Design, Evaluation, and Dissemination of a Plastic Syringe Clip to Improve Dosing Accuracy of Liquid Medications

Abstract

Pediatricians in Africa requested a tool to improve caregiver dosing of liquid antiretroviral medication. We developed, evaluated and disseminated a clip to control the amount of medication drawn into an oral syringe. In a laboratory, a user tested clips of different lengths, corresponding to different volumes, by drawing water into a syringe with a clip. In Texas and Malawi, 149 adults attempted to measure Pepto-Bismol™ using a syringe with a clip, a syringe without a clip, and a dosing cup, in a randomly assigned order. In the laboratory, the volume of liquid, ranging from 1 to 4.5 mL, drawn into the syringe was always within at least 5 μL of the intended dose. In Texas, 84% of doses were accurate within ±10%, vs. 63% using the syringe alone, and 21% with the dosing cup. In Malawi, 98% of doses were accurate to within ±10%, vs. 90% using the syringe alone, and 27% with the dosing cup. For target accuracy values within ±45% (±21%), a significantly higher fraction of Houston (Kamangira) participants delivered an accurate dose using the syringe with the clip than with the syringe alone (p < 0.05). The clip enables a greater proportion of users to accurately measure liquid medication.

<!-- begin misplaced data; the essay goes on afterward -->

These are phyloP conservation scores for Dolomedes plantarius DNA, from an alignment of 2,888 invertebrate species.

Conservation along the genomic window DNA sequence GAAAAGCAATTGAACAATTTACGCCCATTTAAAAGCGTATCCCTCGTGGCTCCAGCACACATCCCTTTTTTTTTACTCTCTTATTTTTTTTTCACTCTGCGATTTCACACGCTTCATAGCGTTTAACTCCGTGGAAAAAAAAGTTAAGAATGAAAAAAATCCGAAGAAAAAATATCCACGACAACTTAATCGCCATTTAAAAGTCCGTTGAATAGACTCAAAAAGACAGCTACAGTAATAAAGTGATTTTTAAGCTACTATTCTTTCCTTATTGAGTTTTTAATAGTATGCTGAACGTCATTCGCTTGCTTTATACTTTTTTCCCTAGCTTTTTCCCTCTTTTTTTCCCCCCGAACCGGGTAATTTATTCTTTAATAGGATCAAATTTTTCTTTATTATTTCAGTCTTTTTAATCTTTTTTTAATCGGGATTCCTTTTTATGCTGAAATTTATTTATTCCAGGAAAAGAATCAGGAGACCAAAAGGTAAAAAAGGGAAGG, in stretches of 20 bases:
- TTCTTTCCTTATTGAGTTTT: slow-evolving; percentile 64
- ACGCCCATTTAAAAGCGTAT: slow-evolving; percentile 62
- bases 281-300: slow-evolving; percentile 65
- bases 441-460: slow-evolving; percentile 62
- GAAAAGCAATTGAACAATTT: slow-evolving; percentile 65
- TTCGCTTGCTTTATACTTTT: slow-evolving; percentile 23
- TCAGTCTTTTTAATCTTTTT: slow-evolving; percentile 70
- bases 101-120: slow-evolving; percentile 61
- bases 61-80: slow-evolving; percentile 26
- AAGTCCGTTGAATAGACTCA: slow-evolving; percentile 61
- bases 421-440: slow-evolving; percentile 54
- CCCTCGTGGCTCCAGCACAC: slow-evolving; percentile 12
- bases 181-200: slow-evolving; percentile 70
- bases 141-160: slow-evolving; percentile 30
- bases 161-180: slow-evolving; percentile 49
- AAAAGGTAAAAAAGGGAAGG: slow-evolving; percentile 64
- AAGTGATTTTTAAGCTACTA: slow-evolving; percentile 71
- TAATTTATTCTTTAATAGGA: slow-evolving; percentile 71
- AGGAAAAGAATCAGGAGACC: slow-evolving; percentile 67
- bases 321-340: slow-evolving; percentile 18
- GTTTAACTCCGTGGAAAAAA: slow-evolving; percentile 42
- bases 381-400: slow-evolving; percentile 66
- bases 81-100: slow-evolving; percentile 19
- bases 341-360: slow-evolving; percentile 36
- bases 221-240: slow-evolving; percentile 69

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Acknowledgments

This work was supported in part by a grant to Rice University from the Howard Hughes Medical Institute through the Undergraduate Science Education Program.

Conflict of interest

Drs. Richards-Kortum, Oden, Ms. Dinh, Ms. Gutierrez, and Ms. Lukomnik submitted a patent application for the dosing clip described in this paper. Drs. Richards-Kortum and Oden have waived their financial interest in this patent.

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Correspondence to Rebecca Richards-Kortum.

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Associate Editor John Desjardins oversaw the review of this article.

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Spiegel, G.J., Dinh, C., Gutierrez, A. et al. Design, Evaluation, and Dissemination of a Plastic Syringe Clip to Improve Dosing Accuracy of Liquid Medications. Ann Biomed Eng 41, 1860–1868 (2013). https://doi.org/10.1007/s10439-013-0780-z

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Keywords

  • Dosing error
  • Measuring devices
  • Medication administration
  • Medication errors
  • Global health
  • Low-resource settings